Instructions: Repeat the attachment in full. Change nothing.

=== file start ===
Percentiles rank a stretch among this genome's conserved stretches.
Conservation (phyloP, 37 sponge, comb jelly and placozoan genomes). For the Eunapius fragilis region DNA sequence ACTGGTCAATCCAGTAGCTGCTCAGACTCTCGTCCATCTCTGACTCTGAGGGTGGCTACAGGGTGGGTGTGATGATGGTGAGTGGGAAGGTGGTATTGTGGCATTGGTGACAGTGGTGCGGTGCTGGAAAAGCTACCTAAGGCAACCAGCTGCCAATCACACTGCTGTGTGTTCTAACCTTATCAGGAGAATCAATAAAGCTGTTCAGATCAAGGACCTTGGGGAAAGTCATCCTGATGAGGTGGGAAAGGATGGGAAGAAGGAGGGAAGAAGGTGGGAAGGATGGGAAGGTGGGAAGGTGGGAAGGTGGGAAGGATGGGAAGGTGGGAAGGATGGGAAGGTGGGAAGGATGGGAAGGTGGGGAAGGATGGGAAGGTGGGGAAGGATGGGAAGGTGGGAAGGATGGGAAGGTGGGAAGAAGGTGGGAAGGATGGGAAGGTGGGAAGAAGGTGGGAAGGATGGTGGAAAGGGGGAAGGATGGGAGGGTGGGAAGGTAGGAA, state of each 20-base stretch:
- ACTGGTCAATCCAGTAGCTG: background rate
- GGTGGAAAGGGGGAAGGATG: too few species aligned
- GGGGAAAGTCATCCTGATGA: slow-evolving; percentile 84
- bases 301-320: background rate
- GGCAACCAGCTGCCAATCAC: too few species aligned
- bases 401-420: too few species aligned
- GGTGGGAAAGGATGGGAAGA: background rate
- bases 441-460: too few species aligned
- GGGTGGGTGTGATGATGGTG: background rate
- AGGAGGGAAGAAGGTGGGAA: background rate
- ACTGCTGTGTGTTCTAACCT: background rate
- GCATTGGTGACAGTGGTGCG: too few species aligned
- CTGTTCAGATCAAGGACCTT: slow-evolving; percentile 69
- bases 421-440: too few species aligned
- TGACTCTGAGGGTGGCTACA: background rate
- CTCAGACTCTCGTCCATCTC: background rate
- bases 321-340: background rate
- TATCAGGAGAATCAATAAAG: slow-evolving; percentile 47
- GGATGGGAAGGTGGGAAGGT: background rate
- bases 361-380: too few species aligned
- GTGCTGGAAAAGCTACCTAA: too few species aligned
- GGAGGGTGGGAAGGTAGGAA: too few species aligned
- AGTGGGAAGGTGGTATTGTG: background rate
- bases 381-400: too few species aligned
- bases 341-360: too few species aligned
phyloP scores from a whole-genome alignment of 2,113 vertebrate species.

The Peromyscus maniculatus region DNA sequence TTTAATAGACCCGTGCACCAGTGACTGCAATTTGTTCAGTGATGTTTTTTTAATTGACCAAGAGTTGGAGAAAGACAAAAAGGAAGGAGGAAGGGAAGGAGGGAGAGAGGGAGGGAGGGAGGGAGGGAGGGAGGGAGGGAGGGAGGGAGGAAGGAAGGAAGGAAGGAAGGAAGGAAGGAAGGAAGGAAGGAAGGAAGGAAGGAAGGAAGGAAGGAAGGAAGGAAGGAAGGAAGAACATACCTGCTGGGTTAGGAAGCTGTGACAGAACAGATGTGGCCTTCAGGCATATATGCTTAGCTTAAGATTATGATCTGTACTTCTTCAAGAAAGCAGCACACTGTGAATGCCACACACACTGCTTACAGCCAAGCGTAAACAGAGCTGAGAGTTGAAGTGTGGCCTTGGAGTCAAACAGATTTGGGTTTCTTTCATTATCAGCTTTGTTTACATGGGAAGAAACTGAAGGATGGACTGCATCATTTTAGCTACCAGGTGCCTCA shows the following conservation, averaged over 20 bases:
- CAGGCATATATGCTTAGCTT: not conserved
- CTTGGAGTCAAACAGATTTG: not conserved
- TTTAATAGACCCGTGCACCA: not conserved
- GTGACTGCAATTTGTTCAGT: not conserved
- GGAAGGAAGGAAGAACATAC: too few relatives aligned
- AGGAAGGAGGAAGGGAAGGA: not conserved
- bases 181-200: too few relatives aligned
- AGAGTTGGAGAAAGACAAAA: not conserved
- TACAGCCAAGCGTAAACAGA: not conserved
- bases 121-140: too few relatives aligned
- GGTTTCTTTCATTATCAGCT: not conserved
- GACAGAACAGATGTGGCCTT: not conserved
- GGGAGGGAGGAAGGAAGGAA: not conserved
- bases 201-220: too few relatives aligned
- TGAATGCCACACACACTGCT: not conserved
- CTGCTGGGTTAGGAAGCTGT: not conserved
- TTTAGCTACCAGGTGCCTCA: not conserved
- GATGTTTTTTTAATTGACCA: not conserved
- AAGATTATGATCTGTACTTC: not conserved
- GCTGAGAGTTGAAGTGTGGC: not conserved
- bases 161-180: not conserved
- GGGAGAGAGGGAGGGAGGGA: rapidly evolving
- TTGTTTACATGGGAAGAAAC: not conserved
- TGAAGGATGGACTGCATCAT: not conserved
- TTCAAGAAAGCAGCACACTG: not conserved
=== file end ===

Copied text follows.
Percentiles rank a stretch among this genome's conserved stretches.
Conservation (phyloP, 37 sponge, comb jelly and placozoan genomes). For the Eunapius fragilis region DNA sequence ACTGGTCAATCCAGTAGCTGCTCAGACTCTCGTCCATCTCTGACTCTGAGGGTGGCTACAGGGTGGGTGTGATGATGGTGAGTGGGAAGGTGGTATTGTGGCATTGGTGACAGTGGTGCGGTGCTGGAAAAGCTACCTAAGGCAACCAGCTGCCAATCACACTGCTGTGTGTTCTAACCTTATCAGGAGAATCAATAAAGCTGTTCAGATCAAGGACCTTGGGGAAAGTCATCCTGATGAGGTGGGAAAGGATGGGAAGAAGGAGGGAAGAAGGTGGGAAGGATGGGAAGGTGGGAAGGTGGGAAGGTGGGAAGGATGGGAAGGTGGGAAGGATGGGAAGGTGGGAAGGATGGGAAGGTGGGGAAGGATGGGAAGGTGGGGAAGGATGGGAAGGTGGGAAGGATGGGAAGGTGGGAAGAAGGTGGGAAGGATGGGAAGGTGGGAAGAAGGTGGGAAGGATGGTGGAAAGGGGGAAGGATGGGAGGGTGGGAAGGTAGGAA, state of each 20-base stretch:
- ACTGGTCAATCCAGTAGCTG: background rate
- GGTGGAAAGGGGGAAGGATG: too few species aligned
- GGGGAAAGTCATCCTGATGA: slow-evolving; percentile 84
- bases 301-320: background rate
- GGCAACCAGCTGCCAATCAC: too few species aligned
- bases 401-420: too few species aligned
- GGTGGGAAAGGATGGGAAGA: background rate
- bases 441-460: too few species aligned
- GGGTGGGTGTGATGATGGTG: background rate
- AGGAGGGAAGAAGGTGGGAA: background rate
- ACTGCTGTGTGTTCTAACCT: background rate
- GCATTGGTGACAGTGGTGCG: too few species aligned
- CTGTTCAGATCAAGGACCTT: slow-evolving; percentile 69
- bases 421-440: too few species aligned
- TGACTCTGAGGGTGGCTACA: background rate
- CTCAGACTCTCGTCCATCTC: background rate
- bases 321-340: background rate
- TATCAGGAGAATCAATAAAG: slow-evolving; percentile 47
- GGATGGGAAGGTGGGAAGGT: background rate
- bases 361-380: too few species aligned
- GTGCTGGAAAAGCTACCTAA: too few species aligned
- GGAGGGTGGGAAGGTAGGAA: too few species aligned
- AGTGGGAAGGTGGTATTGTG: background rate
- bases 381-400: too few species aligned
- bases 341-360: too few species aligned
phyloP scores from a whole-genome alignment of 2,113 vertebrate species.

The Peromyscus maniculatus region DNA sequence TTTAATAGACCCGTGCACCAGTGACTGCAATTTGTTCAGTGATGTTTTTTTAATTGACCAAGAGTTGGAGAAAGACAAAAAGGAAGGAGGAAGGGAAGGAGGGAGAGAGGGAGGGAGGGAGGGAGGGAGGGAGGGAGGGAGGGAGGGAGGAAGGAAGGAAGGAAGGAAGGAAGGAAGGAAGGAAGGAAGGAAGGAAGGAAGGAAGGAAGGAAGGAAGGAAGGAAGGAAGGAAGAACATACCTGCTGGGTTAGGAAGCTGTGACAGAACAGATGTGGCCTTCAGGCATATATGCTTAGCTTAAGATTATGATCTGTACTTCTTCAAGAAAGCAGCACACTGTGAATGCCACACACACTGCTTACAGCCAAGCGTAAACAGAGCTGAGAGTTGAAGTGTGGCCTTGGAGTCAAACAGATTTGGGTTTCTTTCATTATCAGCTTTGTTTACATGGGAAGAAACTGAAGGATGGACTGCATCATTTTAGCTACCAGGTGCCTCA shows the following conservation, averaged over 20 bases:
- CAGGCATATATGCTTAGCTT: not conserved
- CTTGGAGTCAAACAGATTTG: not conserved
- TTTAATAGACCCGTGCACCA: not conserved
- GTGACTGCAATTTGTTCAGT: not conserved
- GGAAGGAAGGAAGAACATAC: too few relatives aligned
- AGGAAGGAGGAAGGGAAGGA: not conserved
- bases 181-200: too few relatives aligned
- AGAGTTGGAGAAAGACAAAA: not conserved
- TACAGCCAAGCGTAAACAGA: not conserved
- bases 121-140: too few relatives aligned
- GGTTTCTTTCATTATCAGCT: not conserved
- GACAGAACAGATGTGGCCTT: not conserved
- GGGAGGGAGGAAGGAAGGAA: not conserved
- bases 201-220: too few relatives aligned
- TGAATGCCACACACACTGCT: not conserved
- CTGCTGGGTTAGGAAGCTGT: not conserved
- TTTAGCTACCAGGTGCCTCA: not conserved
- GATGTTTTTTTAATTGACCA: not conserved
- AAGATTATGATCTGTACTTC: not conserved
- GCTGAGAGTTGAAGTGTGGC: not conserved
- bases 161-180: not conserved
- GGGAGAGAGGGAGGGAGGGA: rapidly evolving
- TTGTTTACATGGGAAGAAAC: not conserved
- TGAAGGATGGACTGCATCAT: not conserved
- TTCAAGAAAGCAGCACACTG: not conserved